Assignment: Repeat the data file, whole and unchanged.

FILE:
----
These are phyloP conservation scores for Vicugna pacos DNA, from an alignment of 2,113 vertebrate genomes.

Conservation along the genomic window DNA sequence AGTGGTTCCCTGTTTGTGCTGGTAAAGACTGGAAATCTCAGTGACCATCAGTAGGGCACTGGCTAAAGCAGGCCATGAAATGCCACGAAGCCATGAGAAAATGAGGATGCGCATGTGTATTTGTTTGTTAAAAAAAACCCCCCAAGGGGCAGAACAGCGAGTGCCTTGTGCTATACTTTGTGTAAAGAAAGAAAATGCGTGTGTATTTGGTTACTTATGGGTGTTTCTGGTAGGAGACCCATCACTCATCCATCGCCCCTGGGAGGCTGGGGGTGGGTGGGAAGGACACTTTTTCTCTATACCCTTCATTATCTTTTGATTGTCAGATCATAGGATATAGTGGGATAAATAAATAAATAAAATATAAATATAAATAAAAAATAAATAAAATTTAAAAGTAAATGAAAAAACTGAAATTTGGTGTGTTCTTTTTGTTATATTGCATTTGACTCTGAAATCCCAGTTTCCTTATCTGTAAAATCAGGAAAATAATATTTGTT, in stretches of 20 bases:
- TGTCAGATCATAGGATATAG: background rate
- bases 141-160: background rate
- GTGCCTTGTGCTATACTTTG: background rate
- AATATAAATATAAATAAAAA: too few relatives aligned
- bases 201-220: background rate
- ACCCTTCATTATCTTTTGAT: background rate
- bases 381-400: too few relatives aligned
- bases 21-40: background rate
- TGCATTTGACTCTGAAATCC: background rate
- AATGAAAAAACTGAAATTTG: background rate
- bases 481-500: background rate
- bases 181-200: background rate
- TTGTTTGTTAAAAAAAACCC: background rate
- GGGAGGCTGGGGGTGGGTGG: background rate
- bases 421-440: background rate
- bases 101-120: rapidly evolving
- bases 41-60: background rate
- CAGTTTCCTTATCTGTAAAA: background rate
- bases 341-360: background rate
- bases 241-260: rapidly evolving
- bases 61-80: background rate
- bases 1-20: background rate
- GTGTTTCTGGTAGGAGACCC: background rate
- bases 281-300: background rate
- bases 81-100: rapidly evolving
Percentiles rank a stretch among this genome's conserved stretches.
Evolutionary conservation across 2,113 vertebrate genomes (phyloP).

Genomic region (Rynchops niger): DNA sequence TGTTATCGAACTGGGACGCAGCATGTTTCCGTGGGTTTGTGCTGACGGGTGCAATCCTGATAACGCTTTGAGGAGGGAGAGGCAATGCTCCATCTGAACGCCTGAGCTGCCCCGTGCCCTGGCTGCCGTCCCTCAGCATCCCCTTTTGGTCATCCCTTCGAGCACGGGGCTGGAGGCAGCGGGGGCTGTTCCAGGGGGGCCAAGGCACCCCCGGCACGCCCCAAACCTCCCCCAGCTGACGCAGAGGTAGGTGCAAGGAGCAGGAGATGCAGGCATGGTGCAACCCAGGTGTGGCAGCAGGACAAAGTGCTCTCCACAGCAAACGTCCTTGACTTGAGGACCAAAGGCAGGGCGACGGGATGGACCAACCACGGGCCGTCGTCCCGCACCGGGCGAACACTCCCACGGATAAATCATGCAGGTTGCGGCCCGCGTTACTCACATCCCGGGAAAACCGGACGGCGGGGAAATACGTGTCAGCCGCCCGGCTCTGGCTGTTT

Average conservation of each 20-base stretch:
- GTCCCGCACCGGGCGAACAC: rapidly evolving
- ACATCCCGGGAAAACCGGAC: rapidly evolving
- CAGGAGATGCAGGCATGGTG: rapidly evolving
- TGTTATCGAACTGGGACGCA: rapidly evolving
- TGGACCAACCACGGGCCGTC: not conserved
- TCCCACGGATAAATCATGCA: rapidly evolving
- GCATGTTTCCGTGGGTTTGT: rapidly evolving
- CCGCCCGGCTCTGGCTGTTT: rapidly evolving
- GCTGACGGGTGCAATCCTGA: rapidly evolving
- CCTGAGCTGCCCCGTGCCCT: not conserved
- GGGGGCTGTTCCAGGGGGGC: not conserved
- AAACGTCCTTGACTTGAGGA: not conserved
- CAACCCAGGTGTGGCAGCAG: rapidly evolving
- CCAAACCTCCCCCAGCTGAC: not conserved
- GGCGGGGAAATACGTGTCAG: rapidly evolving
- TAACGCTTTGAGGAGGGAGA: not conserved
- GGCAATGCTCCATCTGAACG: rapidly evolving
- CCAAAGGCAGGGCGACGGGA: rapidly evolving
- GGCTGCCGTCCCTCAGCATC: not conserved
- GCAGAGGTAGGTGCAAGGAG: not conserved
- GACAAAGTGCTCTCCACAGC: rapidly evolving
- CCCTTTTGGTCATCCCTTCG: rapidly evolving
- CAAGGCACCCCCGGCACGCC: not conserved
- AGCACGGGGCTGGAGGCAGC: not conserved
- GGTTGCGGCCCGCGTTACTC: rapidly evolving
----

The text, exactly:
These are phyloP conservation scores for Vicugna pacos DNA, from an alignment of 2,113 vertebrate genomes.

Conservation along the genomic window DNA sequence AGTGGTTCCCTGTTTGTGCTGGTAAAGACTGGAAATCTCAGTGACCATCAGTAGGGCACTGGCTAAAGCAGGCCATGAAATGCCACGAAGCCATGAGAAAATGAGGATGCGCATGTGTATTTGTTTGTTAAAAAAAACCCCCCAAGGGGCAGAACAGCGAGTGCCTTGTGCTATACTTTGTGTAAAGAAAGAAAATGCGTGTGTATTTGGTTACTTATGGGTGTTTCTGGTAGGAGACCCATCACTCATCCATCGCCCCTGGGAGGCTGGGGGTGGGTGGGAAGGACACTTTTTCTCTATACCCTTCATTATCTTTTGATTGTCAGATCATAGGATATAGTGGGATAAATAAATAAATAAAATATAAATATAAATAAAAAATAAATAAAATTTAAAAGTAAATGAAAAAACTGAAATTTGGTGTGTTCTTTTTGTTATATTGCATTTGACTCTGAAATCCCAGTTTCCTTATCTGTAAAATCAGGAAAATAATATTTGTT, in stretches of 20 bases:
- TGTCAGATCATAGGATATAG: background rate
- bases 141-160: background rate
- GTGCCTTGTGCTATACTTTG: background rate
- AATATAAATATAAATAAAAA: too few relatives aligned
- bases 201-220: background rate
- ACCCTTCATTATCTTTTGAT: background rate
- bases 381-400: too few relatives aligned
- bases 21-40: background rate
- TGCATTTGACTCTGAAATCC: background rate
- AATGAAAAAACTGAAATTTG: background rate
- bases 481-500: background rate
- bases 181-200: background rate
- TTGTTTGTTAAAAAAAACCC: background rate
- GGGAGGCTGGGGGTGGGTGG: background rate
- bases 421-440: background rate
- bases 101-120: rapidly evolving
- bases 41-60: background rate
- CAGTTTCCTTATCTGTAAAA: background rate
- bases 341-360: background rate
- bases 241-260: rapidly evolving
- bases 61-80: background rate
- bases 1-20: background rate
- GTGTTTCTGGTAGGAGACCC: background rate
- bases 281-300: background rate
- bases 81-100: rapidly evolving
Percentiles rank a stretch among this genome's conserved stretches.
Evolutionary conservation across 2,113 vertebrate genomes (phyloP).

Genomic region (Rynchops niger): DNA sequence TGTTATCGAACTGGGACGCAGCATGTTTCCGTGGGTTTGTGCTGACGGGTGCAATCCTGATAACGCTTTGAGGAGGGAGAGGCAATGCTCCATCTGAACGCCTGAGCTGCCCCGTGCCCTGGCTGCCGTCCCTCAGCATCCCCTTTTGGTCATCCCTTCGAGCACGGGGCTGGAGGCAGCGGGGGCTGTTCCAGGGGGGCCAAGGCACCCCCGGCACGCCCCAAACCTCCCCCAGCTGACGCAGAGGTAGGTGCAAGGAGCAGGAGATGCAGGCATGGTGCAACCCAGGTGTGGCAGCAGGACAAAGTGCTCTCCACAGCAAACGTCCTTGACTTGAGGACCAAAGGCAGGGCGACGGGATGGACCAACCACGGGCCGTCGTCCCGCACCGGGCGAACACTCCCACGGATAAATCATGCAGGTTGCGGCCCGCGTTACTCACATCCCGGGAAAACCGGACGGCGGGGAAATACGTGTCAGCCGCCCGGCTCTGGCTGTTT

Average conservation of each 20-base stretch:
- GTCCCGCACCGGGCGAACAC: rapidly evolving
- ACATCCCGGGAAAACCGGAC: rapidly evolving
- CAGGAGATGCAGGCATGGTG: rapidly evolving
- TGTTATCGAACTGGGACGCA: rapidly evolving
- TGGACCAACCACGGGCCGTC: not conserved
- TCCCACGGATAAATCATGCA: rapidly evolving
- GCATGTTTCCGTGGGTTTGT: rapidly evolving
- CCGCCCGGCTCTGGCTGTTT: rapidly evolving
- GCTGACGGGTGCAATCCTGA: rapidly evolving
- CCTGAGCTGCCCCGTGCCCT: not conserved
- GGGGGCTGTTCCAGGGGGGC: not conserved
- AAACGTCCTTGACTTGAGGA: not conserved
- CAACCCAGGTGTGGCAGCAG: rapidly evolving
- CCAAACCTCCCCCAGCTGAC: not conserved
- GGCGGGGAAATACGTGTCAG: rapidly evolving
- TAACGCTTTGAGGAGGGAGA: not conserved
- GGCAATGCTCCATCTGAACG: rapidly evolving
- CCAAAGGCAGGGCGACGGGA: rapidly evolving
- GGCTGCCGTCCCTCAGCATC: not conserved
- GCAGAGGTAGGTGCAAGGAG: not conserved
- GACAAAGTGCTCTCCACAGC: rapidly evolving
- CCCTTTTGGTCATCCCTTCG: rapidly evolving
- CAAGGCACCCCCGGCACGCC: not conserved
- AGCACGGGGCTGGAGGCAGC: not conserved
- GGTTGCGGCCCGCGTTACTC: rapidly evolving